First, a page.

| 9.9°C Dublin

Art is in Ireland's blood – we won't forsake it

THERE has been some debate about the level of support for the arts.

I am acutely aware that it has been a challenging time for the sector with the downturn.

I am a champion of the arts, and as the minister responsible I support them in a range of ways.

One of the key issues facing the community is funding. This has been raised with me almost every day.

Since the economy crashed in 2008, the amount of money available to me has fallen, but I have done all I can to keep it as strong as possible. This year, the Arts Council will get almost €57m from the taxpayer.

In addition, my department supports the Irish Film Board and museums and galleries.

In total, for every week of this year, more than €2.3m will be spent on the promotion of art. This is not as much as I would like, and I hope that as the economy recovers, we can increase this level of support.

However, direct funding is only part of the way in which we back the arts. The Government supports the film sector, for example, through changes to the taxation system.

The film, television drama and animation sector contributed more than €168m to the economy last year, up 42pc on 2011.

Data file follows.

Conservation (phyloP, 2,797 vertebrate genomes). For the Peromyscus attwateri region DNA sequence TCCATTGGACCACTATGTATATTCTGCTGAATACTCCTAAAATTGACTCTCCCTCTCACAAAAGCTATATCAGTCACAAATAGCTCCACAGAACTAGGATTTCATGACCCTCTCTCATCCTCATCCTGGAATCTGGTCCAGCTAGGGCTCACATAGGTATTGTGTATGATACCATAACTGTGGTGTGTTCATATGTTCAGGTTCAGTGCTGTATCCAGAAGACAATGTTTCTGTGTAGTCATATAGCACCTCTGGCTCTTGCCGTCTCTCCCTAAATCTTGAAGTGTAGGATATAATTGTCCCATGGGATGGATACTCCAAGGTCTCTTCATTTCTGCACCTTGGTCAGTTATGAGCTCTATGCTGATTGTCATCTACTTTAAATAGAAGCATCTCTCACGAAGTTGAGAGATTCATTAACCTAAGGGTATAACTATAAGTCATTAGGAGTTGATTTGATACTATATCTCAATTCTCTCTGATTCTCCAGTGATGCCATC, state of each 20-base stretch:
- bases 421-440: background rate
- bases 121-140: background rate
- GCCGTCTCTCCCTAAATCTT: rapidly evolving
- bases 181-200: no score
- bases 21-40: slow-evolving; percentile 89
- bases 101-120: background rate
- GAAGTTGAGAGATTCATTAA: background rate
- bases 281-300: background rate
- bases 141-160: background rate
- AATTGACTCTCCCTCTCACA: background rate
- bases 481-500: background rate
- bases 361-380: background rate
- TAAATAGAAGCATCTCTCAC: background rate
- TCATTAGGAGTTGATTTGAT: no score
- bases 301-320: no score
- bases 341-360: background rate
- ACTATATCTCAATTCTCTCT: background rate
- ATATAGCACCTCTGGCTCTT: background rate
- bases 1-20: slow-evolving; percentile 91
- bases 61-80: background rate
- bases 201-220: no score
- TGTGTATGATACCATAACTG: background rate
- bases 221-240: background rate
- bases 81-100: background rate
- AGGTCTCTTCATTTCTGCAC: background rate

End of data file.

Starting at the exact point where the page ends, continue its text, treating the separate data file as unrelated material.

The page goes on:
The Government is also investing in infrastructure, and this year a €26m renovation project started at the National Gallery of Ireland.

The arts play an extremely important role in our society. They help foster creativity, challenge us and teach us about ourselves.


Is there also an economic benefit to artistic activity? Yes, of course. The arts support thousands of jobs, attract people to visit our country and contribute hugely to how Ireland is viewed internationally.

The way in which Irish arts are viewed on the world stage supports trade and tourism.

Vibrant arts communities also help to define how towns and cities are viewed. They put places on the map. Galway and Kilkenny, for example, are well known for the arts. We need more of this, not less, in the period ahead.

The City of Culture initiative, which is in Limerick this year and will next be held in 2018, will promote the vibrant arts scene that can be found in towns and cities across the country.

Every sector has been challenged by the downturn. This is as true for the arts as for anything else.

While future increases in funding are linked to continued economic recovery, I am very optimistic for the future – for artists and organisations, for those we are encouraging to get involved and express their creativity, and for the hugely important economic contribution that the sector will surely make.